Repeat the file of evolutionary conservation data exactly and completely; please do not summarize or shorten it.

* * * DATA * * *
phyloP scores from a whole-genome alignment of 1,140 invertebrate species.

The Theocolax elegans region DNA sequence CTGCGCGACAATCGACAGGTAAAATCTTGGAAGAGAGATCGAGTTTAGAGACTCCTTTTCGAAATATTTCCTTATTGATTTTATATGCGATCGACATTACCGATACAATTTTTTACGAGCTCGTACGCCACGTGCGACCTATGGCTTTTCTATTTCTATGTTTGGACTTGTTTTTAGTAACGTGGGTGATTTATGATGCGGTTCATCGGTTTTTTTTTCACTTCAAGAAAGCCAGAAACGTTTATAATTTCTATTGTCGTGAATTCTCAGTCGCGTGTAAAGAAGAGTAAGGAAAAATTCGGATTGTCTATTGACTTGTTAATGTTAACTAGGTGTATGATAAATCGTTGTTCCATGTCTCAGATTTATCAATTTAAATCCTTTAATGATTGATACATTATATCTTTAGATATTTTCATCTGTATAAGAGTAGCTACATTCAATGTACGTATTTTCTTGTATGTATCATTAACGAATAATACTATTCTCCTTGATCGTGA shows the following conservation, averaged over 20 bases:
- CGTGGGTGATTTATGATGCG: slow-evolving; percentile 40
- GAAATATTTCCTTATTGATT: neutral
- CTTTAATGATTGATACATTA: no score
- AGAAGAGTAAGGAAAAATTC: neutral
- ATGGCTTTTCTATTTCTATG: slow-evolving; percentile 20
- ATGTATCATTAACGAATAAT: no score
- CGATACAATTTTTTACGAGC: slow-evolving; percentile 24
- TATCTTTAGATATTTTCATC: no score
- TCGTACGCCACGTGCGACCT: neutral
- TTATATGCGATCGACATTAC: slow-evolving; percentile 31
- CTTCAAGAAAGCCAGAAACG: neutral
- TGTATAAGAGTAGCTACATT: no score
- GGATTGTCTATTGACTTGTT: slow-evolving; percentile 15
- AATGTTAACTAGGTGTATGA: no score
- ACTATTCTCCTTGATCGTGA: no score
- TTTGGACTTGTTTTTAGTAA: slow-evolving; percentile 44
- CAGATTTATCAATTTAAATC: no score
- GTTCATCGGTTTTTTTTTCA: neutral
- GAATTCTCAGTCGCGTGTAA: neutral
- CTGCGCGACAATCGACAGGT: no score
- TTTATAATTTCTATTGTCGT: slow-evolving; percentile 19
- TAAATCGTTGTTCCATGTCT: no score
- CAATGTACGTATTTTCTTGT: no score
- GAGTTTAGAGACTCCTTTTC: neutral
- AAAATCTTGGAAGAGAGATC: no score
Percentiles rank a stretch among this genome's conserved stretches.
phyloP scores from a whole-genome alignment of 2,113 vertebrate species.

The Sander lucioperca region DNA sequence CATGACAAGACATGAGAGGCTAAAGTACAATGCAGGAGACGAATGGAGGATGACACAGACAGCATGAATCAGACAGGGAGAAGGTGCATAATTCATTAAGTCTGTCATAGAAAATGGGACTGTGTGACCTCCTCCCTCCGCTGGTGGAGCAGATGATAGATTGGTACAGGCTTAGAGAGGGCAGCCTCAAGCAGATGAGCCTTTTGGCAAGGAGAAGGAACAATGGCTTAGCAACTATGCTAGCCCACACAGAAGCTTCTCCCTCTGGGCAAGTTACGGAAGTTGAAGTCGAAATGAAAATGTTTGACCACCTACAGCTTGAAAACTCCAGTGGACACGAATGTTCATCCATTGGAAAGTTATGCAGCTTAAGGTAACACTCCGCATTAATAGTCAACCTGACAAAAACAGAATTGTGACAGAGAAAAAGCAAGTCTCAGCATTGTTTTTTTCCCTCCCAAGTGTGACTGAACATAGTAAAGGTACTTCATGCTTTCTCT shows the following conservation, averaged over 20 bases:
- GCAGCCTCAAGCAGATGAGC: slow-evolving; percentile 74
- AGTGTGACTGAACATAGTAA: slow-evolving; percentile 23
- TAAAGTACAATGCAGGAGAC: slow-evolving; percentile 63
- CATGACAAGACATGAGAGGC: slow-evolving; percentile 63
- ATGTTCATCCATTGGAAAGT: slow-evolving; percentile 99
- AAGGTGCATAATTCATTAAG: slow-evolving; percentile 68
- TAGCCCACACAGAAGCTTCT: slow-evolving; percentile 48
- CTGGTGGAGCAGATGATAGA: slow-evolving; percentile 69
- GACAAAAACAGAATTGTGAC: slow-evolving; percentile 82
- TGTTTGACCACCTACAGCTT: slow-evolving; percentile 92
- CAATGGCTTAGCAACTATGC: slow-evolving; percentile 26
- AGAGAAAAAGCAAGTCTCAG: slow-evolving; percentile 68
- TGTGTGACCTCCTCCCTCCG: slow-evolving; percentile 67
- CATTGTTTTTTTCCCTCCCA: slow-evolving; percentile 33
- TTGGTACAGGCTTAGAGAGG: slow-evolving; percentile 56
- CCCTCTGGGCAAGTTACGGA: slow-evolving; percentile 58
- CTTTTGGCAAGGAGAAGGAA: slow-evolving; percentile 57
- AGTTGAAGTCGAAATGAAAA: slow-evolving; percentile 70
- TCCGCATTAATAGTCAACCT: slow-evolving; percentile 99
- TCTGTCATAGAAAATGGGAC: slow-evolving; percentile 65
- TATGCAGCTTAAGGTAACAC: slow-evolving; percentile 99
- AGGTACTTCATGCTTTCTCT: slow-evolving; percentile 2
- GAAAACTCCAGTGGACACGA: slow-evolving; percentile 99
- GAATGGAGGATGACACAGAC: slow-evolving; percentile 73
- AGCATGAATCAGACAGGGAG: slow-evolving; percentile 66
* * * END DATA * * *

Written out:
phyloP scores from a whole-genome alignment of 1,140 invertebrate species.

The Theocolax elegans region DNA sequence CTGCGCGACAATCGACAGGTAAAATCTTGGAAGAGAGATCGAGTTTAGAGACTCCTTTTCGAAATATTTCCTTATTGATTTTATATGCGATCGACATTACCGATACAATTTTTTACGAGCTCGTACGCCACGTGCGACCTATGGCTTTTCTATTTCTATGTTTGGACTTGTTTTTAGTAACGTGGGTGATTTATGATGCGGTTCATCGGTTTTTTTTTCACTTCAAGAAAGCCAGAAACGTTTATAATTTCTATTGTCGTGAATTCTCAGTCGCGTGTAAAGAAGAGTAAGGAAAAATTCGGATTGTCTATTGACTTGTTAATGTTAACTAGGTGTATGATAAATCGTTGTTCCATGTCTCAGATTTATCAATTTAAATCCTTTAATGATTGATACATTATATCTTTAGATATTTTCATCTGTATAAGAGTAGCTACATTCAATGTACGTATTTTCTTGTATGTATCATTAACGAATAATACTATTCTCCTTGATCGTGA shows the following conservation, averaged over 20 bases:
- CGTGGGTGATTTATGATGCG: slow-evolving; percentile 40
- GAAATATTTCCTTATTGATT: neutral
- CTTTAATGATTGATACATTA: no score
- AGAAGAGTAAGGAAAAATTC: neutral
- ATGGCTTTTCTATTTCTATG: slow-evolving; percentile 20
- ATGTATCATTAACGAATAAT: no score
- CGATACAATTTTTTACGAGC: slow-evolving; percentile 24
- TATCTTTAGATATTTTCATC: no score
- TCGTACGCCACGTGCGACCT: neutral
- TTATATGCGATCGACATTAC: slow-evolving; percentile 31
- CTTCAAGAAAGCCAGAAACG: neutral
- TGTATAAGAGTAGCTACATT: no score
- GGATTGTCTATTGACTTGTT: slow-evolving; percentile 15
- AATGTTAACTAGGTGTATGA: no score
- ACTATTCTCCTTGATCGTGA: no score
- TTTGGACTTGTTTTTAGTAA: slow-evolving; percentile 44
- CAGATTTATCAATTTAAATC: no score
- GTTCATCGGTTTTTTTTTCA: neutral
- GAATTCTCAGTCGCGTGTAA: neutral
- CTGCGCGACAATCGACAGGT: no score
- TTTATAATTTCTATTGTCGT: slow-evolving; percentile 19
- TAAATCGTTGTTCCATGTCT: no score
- CAATGTACGTATTTTCTTGT: no score
- GAGTTTAGAGACTCCTTTTC: neutral
- AAAATCTTGGAAGAGAGATC: no score
Percentiles rank a stretch among this genome's conserved stretches.
phyloP scores from a whole-genome alignment of 2,113 vertebrate species.

The Sander lucioperca region DNA sequence CATGACAAGACATGAGAGGCTAAAGTACAATGCAGGAGACGAATGGAGGATGACACAGACAGCATGAATCAGACAGGGAGAAGGTGCATAATTCATTAAGTCTGTCATAGAAAATGGGACTGTGTGACCTCCTCCCTCCGCTGGTGGAGCAGATGATAGATTGGTACAGGCTTAGAGAGGGCAGCCTCAAGCAGATGAGCCTTTTGGCAAGGAGAAGGAACAATGGCTTAGCAACTATGCTAGCCCACACAGAAGCTTCTCCCTCTGGGCAAGTTACGGAAGTTGAAGTCGAAATGAAAATGTTTGACCACCTACAGCTTGAAAACTCCAGTGGACACGAATGTTCATCCATTGGAAAGTTATGCAGCTTAAGGTAACACTCCGCATTAATAGTCAACCTGACAAAAACAGAATTGTGACAGAGAAAAAGCAAGTCTCAGCATTGTTTTTTTCCCTCCCAAGTGTGACTGAACATAGTAAAGGTACTTCATGCTTTCTCT shows the following conservation, averaged over 20 bases:
- GCAGCCTCAAGCAGATGAGC: slow-evolving; percentile 74
- AGTGTGACTGAACATAGTAA: slow-evolving; percentile 23
- TAAAGTACAATGCAGGAGAC: slow-evolving; percentile 63
- CATGACAAGACATGAGAGGC: slow-evolving; percentile 63
- ATGTTCATCCATTGGAAAGT: slow-evolving; percentile 99
- AAGGTGCATAATTCATTAAG: slow-evolving; percentile 68
- TAGCCCACACAGAAGCTTCT: slow-evolving; percentile 48
- CTGGTGGAGCAGATGATAGA: slow-evolving; percentile 69
- GACAAAAACAGAATTGTGAC: slow-evolving; percentile 82
- TGTTTGACCACCTACAGCTT: slow-evolving; percentile 92
- CAATGGCTTAGCAACTATGC: slow-evolving; percentile 26
- AGAGAAAAAGCAAGTCTCAG: slow-evolving; percentile 68
- TGTGTGACCTCCTCCCTCCG: slow-evolving; percentile 67
- CATTGTTTTTTTCCCTCCCA: slow-evolving; percentile 33
- TTGGTACAGGCTTAGAGAGG: slow-evolving; percentile 56
- CCCTCTGGGCAAGTTACGGA: slow-evolving; percentile 58
- CTTTTGGCAAGGAGAAGGAA: slow-evolving; percentile 57
- AGTTGAAGTCGAAATGAAAA: slow-evolving; percentile 70
- TCCGCATTAATAGTCAACCT: slow-evolving; percentile 99
- TCTGTCATAGAAAATGGGAC: slow-evolving; percentile 65
- TATGCAGCTTAAGGTAACAC: slow-evolving; percentile 99
- AGGTACTTCATGCTTTCTCT: slow-evolving; percentile 2
- GAAAACTCCAGTGGACACGA: slow-evolving; percentile 99
- GAATGGAGGATGACACAGAC: slow-evolving; percentile 73
- AGCATGAATCAGACAGGGAG: slow-evolving; percentile 66